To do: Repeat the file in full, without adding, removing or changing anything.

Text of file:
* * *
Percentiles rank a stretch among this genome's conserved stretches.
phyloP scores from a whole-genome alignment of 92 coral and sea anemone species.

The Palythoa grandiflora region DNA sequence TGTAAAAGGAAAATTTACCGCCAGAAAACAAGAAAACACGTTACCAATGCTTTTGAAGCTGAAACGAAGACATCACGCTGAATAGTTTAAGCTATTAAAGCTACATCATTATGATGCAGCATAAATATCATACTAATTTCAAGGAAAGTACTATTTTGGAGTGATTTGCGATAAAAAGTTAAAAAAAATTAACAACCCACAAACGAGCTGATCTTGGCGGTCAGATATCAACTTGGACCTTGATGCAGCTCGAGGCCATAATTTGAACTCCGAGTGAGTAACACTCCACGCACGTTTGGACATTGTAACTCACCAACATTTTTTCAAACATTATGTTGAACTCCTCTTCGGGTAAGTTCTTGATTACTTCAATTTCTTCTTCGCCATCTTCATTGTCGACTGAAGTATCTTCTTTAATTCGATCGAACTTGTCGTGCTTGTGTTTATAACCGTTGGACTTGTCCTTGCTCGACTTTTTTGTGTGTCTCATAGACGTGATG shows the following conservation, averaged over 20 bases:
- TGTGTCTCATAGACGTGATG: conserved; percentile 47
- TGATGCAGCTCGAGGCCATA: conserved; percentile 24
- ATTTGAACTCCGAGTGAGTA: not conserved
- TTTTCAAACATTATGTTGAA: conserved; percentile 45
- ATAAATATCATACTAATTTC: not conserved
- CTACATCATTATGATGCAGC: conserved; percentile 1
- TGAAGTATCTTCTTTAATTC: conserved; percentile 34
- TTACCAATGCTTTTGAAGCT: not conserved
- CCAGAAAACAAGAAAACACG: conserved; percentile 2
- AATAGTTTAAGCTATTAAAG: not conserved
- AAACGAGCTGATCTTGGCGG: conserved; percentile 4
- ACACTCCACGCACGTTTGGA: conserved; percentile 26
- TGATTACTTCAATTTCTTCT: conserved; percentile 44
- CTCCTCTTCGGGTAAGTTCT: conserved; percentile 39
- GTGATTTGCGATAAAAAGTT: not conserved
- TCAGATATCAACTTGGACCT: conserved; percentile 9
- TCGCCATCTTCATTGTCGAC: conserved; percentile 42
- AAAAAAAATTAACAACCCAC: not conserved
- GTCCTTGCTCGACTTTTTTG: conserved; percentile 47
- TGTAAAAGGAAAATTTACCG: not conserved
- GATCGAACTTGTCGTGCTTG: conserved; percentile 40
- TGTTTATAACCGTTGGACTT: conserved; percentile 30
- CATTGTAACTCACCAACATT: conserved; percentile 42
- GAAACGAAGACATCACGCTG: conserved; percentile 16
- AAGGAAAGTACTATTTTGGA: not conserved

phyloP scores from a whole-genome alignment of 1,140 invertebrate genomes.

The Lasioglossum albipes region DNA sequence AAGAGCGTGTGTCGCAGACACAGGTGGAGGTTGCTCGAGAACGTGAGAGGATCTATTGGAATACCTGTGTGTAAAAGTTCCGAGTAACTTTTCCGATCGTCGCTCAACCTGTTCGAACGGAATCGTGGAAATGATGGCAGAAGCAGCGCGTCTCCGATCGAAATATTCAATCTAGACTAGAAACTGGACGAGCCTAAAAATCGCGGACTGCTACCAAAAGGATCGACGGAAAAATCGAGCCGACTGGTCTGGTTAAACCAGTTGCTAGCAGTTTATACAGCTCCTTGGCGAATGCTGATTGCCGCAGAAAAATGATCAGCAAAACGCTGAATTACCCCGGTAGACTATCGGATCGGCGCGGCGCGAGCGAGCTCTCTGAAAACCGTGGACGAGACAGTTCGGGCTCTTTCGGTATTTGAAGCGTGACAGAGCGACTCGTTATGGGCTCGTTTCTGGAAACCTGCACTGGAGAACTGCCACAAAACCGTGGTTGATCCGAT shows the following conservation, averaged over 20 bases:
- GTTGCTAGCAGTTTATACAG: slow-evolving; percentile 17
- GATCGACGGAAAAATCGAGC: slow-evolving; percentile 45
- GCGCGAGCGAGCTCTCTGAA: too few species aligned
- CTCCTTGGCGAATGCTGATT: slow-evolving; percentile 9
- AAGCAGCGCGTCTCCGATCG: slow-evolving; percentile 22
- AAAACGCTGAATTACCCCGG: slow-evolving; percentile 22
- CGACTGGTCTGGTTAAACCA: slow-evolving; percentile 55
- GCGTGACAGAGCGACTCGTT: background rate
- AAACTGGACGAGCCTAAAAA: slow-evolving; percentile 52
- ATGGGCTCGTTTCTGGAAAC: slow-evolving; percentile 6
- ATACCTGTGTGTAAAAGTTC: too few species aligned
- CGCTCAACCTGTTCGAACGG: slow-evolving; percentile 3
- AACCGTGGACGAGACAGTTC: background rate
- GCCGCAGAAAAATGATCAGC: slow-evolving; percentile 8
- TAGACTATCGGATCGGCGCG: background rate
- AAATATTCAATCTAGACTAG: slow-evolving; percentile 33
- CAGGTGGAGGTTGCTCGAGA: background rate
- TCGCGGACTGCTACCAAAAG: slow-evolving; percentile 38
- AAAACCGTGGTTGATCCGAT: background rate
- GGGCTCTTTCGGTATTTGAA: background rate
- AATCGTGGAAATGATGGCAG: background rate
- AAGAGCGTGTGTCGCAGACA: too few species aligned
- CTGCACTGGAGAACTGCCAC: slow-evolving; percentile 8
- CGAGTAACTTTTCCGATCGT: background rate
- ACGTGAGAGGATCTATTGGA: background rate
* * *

Percentiles rank a stretch among this genome's conserved stretches.
phyloP scores from a whole-genome alignment of 92 coral and sea anemone species.

The Palythoa grandiflora region DNA sequence TGTAAAAGGAAAATTTACCGCCAGAAAACAAGAAAACACGTTACCAATGCTTTTGAAGCTGAAACGAAGACATCACGCTGAATAGTTTAAGCTATTAAAGCTACATCATTATGATGCAGCATAAATATCATACTAATTTCAAGGAAAGTACTATTTTGGAGTGATTTGCGATAAAAAGTTAAAAAAAATTAACAACCCACAAACGAGCTGATCTTGGCGGTCAGATATCAACTTGGACCTTGATGCAGCTCGAGGCCATAATTTGAACTCCGAGTGAGTAACACTCCACGCACGTTTGGACATTGTAACTCACCAACATTTTTTCAAACATTATGTTGAACTCCTCTTCGGGTAAGTTCTTGATTACTTCAATTTCTTCTTCGCCATCTTCATTGTCGACTGAAGTATCTTCTTTAATTCGATCGAACTTGTCGTGCTTGTGTTTATAACCGTTGGACTTGTCCTTGCTCGACTTTTTTGTGTGTCTCATAGACGTGATG shows the following conservation, averaged over 20 bases:
- TGTGTCTCATAGACGTGATG: conserved; percentile 47
- TGATGCAGCTCGAGGCCATA: conserved; percentile 24
- ATTTGAACTCCGAGTGAGTA: not conserved
- TTTTCAAACATTATGTTGAA: conserved; percentile 45
- ATAAATATCATACTAATTTC: not conserved
- CTACATCATTATGATGCAGC: conserved; percentile 1
- TGAAGTATCTTCTTTAATTC: conserved; percentile 34
- TTACCAATGCTTTTGAAGCT: not conserved
- CCAGAAAACAAGAAAACACG: conserved; percentile 2
- AATAGTTTAAGCTATTAAAG: not conserved
- AAACGAGCTGATCTTGGCGG: conserved; percentile 4
- ACACTCCACGCACGTTTGGA: conserved; percentile 26
- TGATTACTTCAATTTCTTCT: conserved; percentile 44
- CTCCTCTTCGGGTAAGTTCT: conserved; percentile 39
- GTGATTTGCGATAAAAAGTT: not conserved
- TCAGATATCAACTTGGACCT: conserved; percentile 9
- TCGCCATCTTCATTGTCGAC: conserved; percentile 42
- AAAAAAAATTAACAACCCAC: not conserved
- GTCCTTGCTCGACTTTTTTG: conserved; percentile 47
- TGTAAAAGGAAAATTTACCG: not conserved
- GATCGAACTTGTCGTGCTTG: conserved; percentile 40
- TGTTTATAACCGTTGGACTT: conserved; percentile 30
- CATTGTAACTCACCAACATT: conserved; percentile 42
- GAAACGAAGACATCACGCTG: conserved; percentile 16
- AAGGAAAGTACTATTTTGGA: not conserved

phyloP scores from a whole-genome alignment of 1,140 invertebrate genomes.

The Lasioglossum albipes region DNA sequence AAGAGCGTGTGTCGCAGACACAGGTGGAGGTTGCTCGAGAACGTGAGAGGATCTATTGGAATACCTGTGTGTAAAAGTTCCGAGTAACTTTTCCGATCGTCGCTCAACCTGTTCGAACGGAATCGTGGAAATGATGGCAGAAGCAGCGCGTCTCCGATCGAAATATTCAATCTAGACTAGAAACTGGACGAGCCTAAAAATCGCGGACTGCTACCAAAAGGATCGACGGAAAAATCGAGCCGACTGGTCTGGTTAAACCAGTTGCTAGCAGTTTATACAGCTCCTTGGCGAATGCTGATTGCCGCAGAAAAATGATCAGCAAAACGCTGAATTACCCCGGTAGACTATCGGATCGGCGCGGCGCGAGCGAGCTCTCTGAAAACCGTGGACGAGACAGTTCGGGCTCTTTCGGTATTTGAAGCGTGACAGAGCGACTCGTTATGGGCTCGTTTCTGGAAACCTGCACTGGAGAACTGCCACAAAACCGTGGTTGATCCGAT shows the following conservation, averaged over 20 bases:
- GTTGCTAGCAGTTTATACAG: slow-evolving; percentile 17
- GATCGACGGAAAAATCGAGC: slow-evolving; percentile 45
- GCGCGAGCGAGCTCTCTGAA: too few species aligned
- CTCCTTGGCGAATGCTGATT: slow-evolving; percentile 9
- AAGCAGCGCGTCTCCGATCG: slow-evolving; percentile 22
- AAAACGCTGAATTACCCCGG: slow-evolving; percentile 22
- CGACTGGTCTGGTTAAACCA: slow-evolving; percentile 55
- GCGTGACAGAGCGACTCGTT: background rate
- AAACTGGACGAGCCTAAAAA: slow-evolving; percentile 52
- ATGGGCTCGTTTCTGGAAAC: slow-evolving; percentile 6
- ATACCTGTGTGTAAAAGTTC: too few species aligned
- CGCTCAACCTGTTCGAACGG: slow-evolving; percentile 3
- AACCGTGGACGAGACAGTTC: background rate
- GCCGCAGAAAAATGATCAGC: slow-evolving; percentile 8
- TAGACTATCGGATCGGCGCG: background rate
- AAATATTCAATCTAGACTAG: slow-evolving; percentile 33
- CAGGTGGAGGTTGCTCGAGA: background rate
- TCGCGGACTGCTACCAAAAG: slow-evolving; percentile 38
- AAAACCGTGGTTGATCCGAT: background rate
- GGGCTCTTTCGGTATTTGAA: background rate
- AATCGTGGAAATGATGGCAG: background rate
- AAGAGCGTGTGTCGCAGACA: too few species aligned
- CTGCACTGGAGAACTGCCAC: slow-evolving; percentile 8
- CGAGTAACTTTTCCGATCGT: background rate
- ACGTGAGAGGATCTATTGGA: background rate